When Andy’s Warhol’s Fourteen Small Electric Chairs goes up for auction on June 20, the painting won’t just entice fine art dealers and collectors. Bitcoin billionaires will no doubt tune in to watch—and maybe buy into—the world’s first-ever public auction in which winners will pay with cryptocurrency.
Would-be buyers will bid on digital certificates using cryptocurrencies including Bitcoin and Ethereum. The auction will also allow for another first: bidders can buy only a fraction of the painting. The auction will be held on blockchain platform Maecenas in partnership with Mayfair-based cryptocurrency broker Dadiani Syndicate.
“This event marks the first-ever artwork to be tokenised and to be sold using blockchain technology,” Maecenas CEO Marcelo Garcia Casil told The Independent, explaining the process through which collectors can now own only a fraction of a piece of art. “We’re making history.”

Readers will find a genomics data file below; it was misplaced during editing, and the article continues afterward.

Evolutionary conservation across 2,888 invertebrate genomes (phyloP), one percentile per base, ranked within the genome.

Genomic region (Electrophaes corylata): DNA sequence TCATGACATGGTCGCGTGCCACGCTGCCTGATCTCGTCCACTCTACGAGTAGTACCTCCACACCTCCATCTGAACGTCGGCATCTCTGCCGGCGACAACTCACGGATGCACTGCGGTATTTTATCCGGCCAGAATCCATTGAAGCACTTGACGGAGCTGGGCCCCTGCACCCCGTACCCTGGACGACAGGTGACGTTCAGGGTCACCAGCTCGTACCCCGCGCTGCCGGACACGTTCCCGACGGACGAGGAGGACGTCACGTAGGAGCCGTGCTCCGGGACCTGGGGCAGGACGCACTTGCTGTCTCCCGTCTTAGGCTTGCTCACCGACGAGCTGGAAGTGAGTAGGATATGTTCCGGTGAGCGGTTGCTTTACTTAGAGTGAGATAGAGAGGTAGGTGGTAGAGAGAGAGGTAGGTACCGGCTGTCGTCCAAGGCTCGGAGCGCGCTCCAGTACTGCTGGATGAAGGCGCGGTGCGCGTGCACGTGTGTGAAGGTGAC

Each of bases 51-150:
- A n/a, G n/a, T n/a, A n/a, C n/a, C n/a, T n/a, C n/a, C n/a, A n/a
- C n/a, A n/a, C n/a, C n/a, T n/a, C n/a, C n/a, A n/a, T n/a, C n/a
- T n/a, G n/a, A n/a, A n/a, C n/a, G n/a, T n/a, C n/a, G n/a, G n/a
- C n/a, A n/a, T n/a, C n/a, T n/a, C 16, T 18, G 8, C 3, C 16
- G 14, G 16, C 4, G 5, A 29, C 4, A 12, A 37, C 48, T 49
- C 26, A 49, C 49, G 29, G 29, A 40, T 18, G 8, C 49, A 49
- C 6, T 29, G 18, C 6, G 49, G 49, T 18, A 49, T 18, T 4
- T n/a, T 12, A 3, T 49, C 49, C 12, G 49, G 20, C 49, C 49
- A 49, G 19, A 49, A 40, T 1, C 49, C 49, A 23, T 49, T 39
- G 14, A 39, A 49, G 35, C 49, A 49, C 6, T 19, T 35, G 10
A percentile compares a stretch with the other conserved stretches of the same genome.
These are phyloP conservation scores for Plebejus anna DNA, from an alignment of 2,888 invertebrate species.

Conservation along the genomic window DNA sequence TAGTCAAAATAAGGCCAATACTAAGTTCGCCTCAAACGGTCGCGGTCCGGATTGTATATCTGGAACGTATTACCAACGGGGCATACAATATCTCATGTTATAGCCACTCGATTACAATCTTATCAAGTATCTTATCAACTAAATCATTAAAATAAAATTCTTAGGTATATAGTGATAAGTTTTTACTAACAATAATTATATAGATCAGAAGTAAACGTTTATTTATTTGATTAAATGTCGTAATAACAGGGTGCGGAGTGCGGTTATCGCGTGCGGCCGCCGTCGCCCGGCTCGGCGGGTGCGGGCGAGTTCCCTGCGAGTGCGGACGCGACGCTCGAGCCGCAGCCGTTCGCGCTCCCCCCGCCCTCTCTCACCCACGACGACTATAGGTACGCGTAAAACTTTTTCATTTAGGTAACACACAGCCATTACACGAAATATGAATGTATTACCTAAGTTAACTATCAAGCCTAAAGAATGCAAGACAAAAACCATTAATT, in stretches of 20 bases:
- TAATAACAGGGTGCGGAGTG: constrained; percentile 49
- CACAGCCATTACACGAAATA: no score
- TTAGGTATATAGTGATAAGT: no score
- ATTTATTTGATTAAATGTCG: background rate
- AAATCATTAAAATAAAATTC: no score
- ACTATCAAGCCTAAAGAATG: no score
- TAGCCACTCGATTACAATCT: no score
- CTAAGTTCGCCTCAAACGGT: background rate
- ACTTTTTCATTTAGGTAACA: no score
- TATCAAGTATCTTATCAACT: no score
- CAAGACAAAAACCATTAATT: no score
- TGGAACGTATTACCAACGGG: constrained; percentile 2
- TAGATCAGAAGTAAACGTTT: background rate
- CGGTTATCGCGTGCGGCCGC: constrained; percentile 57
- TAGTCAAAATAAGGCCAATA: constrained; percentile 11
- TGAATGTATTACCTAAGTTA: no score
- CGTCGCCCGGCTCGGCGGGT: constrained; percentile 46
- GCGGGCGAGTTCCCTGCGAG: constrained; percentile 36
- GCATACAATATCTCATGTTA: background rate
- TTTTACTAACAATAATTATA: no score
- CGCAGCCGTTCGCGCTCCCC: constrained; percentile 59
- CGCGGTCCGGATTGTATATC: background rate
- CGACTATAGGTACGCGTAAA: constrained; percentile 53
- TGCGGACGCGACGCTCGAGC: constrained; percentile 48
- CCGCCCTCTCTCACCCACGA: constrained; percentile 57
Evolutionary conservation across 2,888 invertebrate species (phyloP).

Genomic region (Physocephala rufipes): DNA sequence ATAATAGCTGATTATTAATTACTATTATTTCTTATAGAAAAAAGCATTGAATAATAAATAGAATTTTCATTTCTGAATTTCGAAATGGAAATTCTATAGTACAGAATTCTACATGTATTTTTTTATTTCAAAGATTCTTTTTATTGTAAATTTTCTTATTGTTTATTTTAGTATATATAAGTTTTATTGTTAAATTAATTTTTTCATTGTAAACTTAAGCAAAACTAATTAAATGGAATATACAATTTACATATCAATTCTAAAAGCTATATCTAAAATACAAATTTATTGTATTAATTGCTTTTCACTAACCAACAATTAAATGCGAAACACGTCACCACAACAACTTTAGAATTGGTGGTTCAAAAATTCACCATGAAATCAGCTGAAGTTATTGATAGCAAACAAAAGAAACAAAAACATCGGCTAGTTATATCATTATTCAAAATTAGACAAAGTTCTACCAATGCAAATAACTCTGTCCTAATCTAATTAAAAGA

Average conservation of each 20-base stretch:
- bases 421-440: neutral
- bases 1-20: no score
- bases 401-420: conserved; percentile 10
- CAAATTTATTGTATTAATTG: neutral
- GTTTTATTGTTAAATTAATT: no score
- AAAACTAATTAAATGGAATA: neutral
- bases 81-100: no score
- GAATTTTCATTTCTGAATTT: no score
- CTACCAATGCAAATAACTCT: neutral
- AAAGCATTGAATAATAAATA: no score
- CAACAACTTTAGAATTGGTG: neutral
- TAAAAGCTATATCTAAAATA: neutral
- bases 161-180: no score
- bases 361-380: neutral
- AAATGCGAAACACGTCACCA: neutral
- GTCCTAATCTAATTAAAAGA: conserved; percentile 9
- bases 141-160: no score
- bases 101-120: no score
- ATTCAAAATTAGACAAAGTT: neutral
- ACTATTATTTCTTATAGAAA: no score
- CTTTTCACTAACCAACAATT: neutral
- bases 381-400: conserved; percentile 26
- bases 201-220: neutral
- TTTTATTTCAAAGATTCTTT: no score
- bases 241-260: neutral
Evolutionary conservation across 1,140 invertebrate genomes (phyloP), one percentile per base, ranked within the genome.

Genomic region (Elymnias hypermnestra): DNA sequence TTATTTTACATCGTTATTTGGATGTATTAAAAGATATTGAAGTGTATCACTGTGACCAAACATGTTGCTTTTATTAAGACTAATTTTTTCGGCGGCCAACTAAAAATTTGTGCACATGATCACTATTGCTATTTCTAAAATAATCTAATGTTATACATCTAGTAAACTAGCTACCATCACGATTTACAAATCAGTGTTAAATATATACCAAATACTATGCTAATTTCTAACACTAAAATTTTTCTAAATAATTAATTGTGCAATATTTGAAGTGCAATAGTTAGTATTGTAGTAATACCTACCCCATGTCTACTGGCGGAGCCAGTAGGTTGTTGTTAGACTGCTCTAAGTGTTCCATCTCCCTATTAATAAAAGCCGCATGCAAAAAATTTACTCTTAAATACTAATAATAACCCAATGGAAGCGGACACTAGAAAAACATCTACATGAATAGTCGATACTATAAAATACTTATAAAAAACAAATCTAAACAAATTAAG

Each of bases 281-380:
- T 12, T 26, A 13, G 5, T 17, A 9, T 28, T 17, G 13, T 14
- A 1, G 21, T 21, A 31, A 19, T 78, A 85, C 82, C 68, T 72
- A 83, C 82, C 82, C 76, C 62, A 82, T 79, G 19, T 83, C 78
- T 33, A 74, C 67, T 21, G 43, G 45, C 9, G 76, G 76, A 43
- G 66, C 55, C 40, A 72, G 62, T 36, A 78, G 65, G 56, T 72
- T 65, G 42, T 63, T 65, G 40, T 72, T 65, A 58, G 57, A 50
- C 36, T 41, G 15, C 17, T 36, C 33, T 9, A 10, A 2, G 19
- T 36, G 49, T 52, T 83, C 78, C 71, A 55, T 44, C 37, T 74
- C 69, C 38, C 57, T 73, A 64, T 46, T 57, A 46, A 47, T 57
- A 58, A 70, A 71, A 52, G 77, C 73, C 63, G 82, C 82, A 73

Technically, art has already been purchased outright with Bitcoin, though this may in fact be the first auction to accept cryptocurrency. In January, four paintings were bought with cryptocurrency at Art Stage Singapore.
Tokenization may not appeal to every collector. But ownership placed on blockchain, or digital ledgers that keep track of every transaction, will enable easy transfer of ownership, and of tracking blue-chip pieces on a market often littered with replicas.
Ahead of the auction, it’s an interesting moment at the intersection of fine art and high-tech financial trading. In a business plagued by counterfeits and all manner of tax evasion and fraud, blockchain digital ledgers may be the best way to track ownership and authenticity across a fragmented market, according to a new report described in the Financial Times.
Fourteen Small Electric Chairs, a 1980 painting from Warhol’s Reversal series, is currently valued by auction house Bonhams at $5.3 million, or £4 million…or about 815 Bitcoin.